TDB&TB Question #16 ~ Memory

by Jean-Dominique Bauby

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gemini
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Unread postby gemini » Wed May 21, 2008 2:41 pm

Where was I yesterday? Hmmm. Missed this one. You ladies have covered this one pretty well without me. Nice insights.
What part do you think memory played in his story

Everything! Jean Do at this point was his memories. Sounds cruel, but I believe reliving them was what he enjoyed of life.
"If there are no dogs in Heaven, then when I die I want to go where they went." Will Rogers

Growing old is mandatory, growing up is optional.

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Unread postby Parlez » Wed May 21, 2008 3:40 pm

Liz wrote:
suec wrote: Whether his memory got him through or not... Well, he drew on his memory to dictate the book, not only in terms of providing subject matter, but also in preparing the dictation. I kind of feel that the book itself is what got him through, if anything. Memories are all very well, but it was in sharing them that Jean-Do was able to reach out to other human beings, to communicate with them: surely a vital component in life and a way to try to deal with the awful loneliness he felt. Also, writing about the memories, and his flights of fancy, helped to shape those experiences, to some extent, and make them concrete.


Good points! I agree that communicating those memories was more important than having the memories themselves.....and probably even more important to him than the average person because communication was such a challenge for him.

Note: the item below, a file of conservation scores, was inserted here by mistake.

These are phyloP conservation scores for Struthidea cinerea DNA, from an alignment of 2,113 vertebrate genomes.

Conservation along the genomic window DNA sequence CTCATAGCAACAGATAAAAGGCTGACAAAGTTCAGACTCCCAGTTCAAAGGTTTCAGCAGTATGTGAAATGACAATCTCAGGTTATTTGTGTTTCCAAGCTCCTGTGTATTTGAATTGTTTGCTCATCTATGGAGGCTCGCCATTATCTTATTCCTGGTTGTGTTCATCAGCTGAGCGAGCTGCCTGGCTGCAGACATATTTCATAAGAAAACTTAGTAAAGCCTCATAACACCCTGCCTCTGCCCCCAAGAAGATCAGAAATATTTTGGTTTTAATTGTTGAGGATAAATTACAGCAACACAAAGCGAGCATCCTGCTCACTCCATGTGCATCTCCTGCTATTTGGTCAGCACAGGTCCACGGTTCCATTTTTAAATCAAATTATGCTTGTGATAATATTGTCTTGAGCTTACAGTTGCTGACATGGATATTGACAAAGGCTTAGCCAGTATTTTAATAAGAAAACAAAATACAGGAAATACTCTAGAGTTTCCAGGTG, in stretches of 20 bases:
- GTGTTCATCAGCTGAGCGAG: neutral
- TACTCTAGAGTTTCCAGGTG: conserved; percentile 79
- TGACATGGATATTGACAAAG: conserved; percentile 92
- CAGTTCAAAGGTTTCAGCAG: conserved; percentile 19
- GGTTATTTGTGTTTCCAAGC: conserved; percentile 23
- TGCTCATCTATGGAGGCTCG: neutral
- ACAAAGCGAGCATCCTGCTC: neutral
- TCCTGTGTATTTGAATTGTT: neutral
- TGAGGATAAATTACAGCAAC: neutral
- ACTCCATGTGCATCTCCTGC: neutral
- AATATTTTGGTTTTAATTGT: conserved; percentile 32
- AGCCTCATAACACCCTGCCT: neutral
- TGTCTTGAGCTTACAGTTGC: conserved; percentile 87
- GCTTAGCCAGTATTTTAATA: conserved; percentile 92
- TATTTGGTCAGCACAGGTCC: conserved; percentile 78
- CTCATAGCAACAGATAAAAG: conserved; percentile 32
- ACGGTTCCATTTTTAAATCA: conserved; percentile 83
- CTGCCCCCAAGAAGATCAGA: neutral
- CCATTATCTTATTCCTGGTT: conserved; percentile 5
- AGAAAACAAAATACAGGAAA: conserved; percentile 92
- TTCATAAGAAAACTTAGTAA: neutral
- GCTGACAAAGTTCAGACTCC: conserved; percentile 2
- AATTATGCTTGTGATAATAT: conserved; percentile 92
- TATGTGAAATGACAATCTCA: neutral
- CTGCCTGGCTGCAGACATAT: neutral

Agreed! It's crucial to be able to share your life story with others...particularly when such a catastrophy strikes so suddenly and you're not the person you were just a few short months ago. Being invited to share memories and past experiences helped Jean-Do reflect and gain new insights on his life before the stroke and also helped him gain a sense of self-worth afterwards. Without an attentive 'listening ear' I don't think he would have been able to rise to the challenge of trying to communicate (or cope) at all. Once that system for sharing his memories and observations, etc., was in place, he could truly take off and fly.
"Belay that! ...Do something else!" ~ Hector Barbossa
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Unread postby magpie » Wed May 21, 2008 4:00 pm

Liz wrote:
suec wrote: Whether his memory got him through or not... Well, he drew on his memory to dictate the book, not only in terms of providing subject matter, but also in preparing the dictation. I kind of feel that the book itself is what got him through, if anything. Memories are all very well, but it was in sharing them that Jean-Do was able to reach out to other human beings, to communicate with them: surely a vital component in life and a way to try to deal with the awful loneliness he felt. Also, writing about the memories, and his flights of fancy, helped to shape those experiences, to some extent, and make them concrete.


Good points! I agree that communicating those memories was more important than having the memories themselves.....and probably even more important to him than the average person because communication was such a challenge for him.


Yes, I felt that the book got him through--it was a goal to strive for each day. Communication was indeed a great challenge, but he was in the 'business' of communicating, so to speak, being in the media. Communication was his purpose, and his memory was a vital part of writing his book.
I'm having a thought here. . . .
. . if you simply try to tell the truth you will, nine times out of ten, become original without ever having noticed it.
--C.S. Lewis


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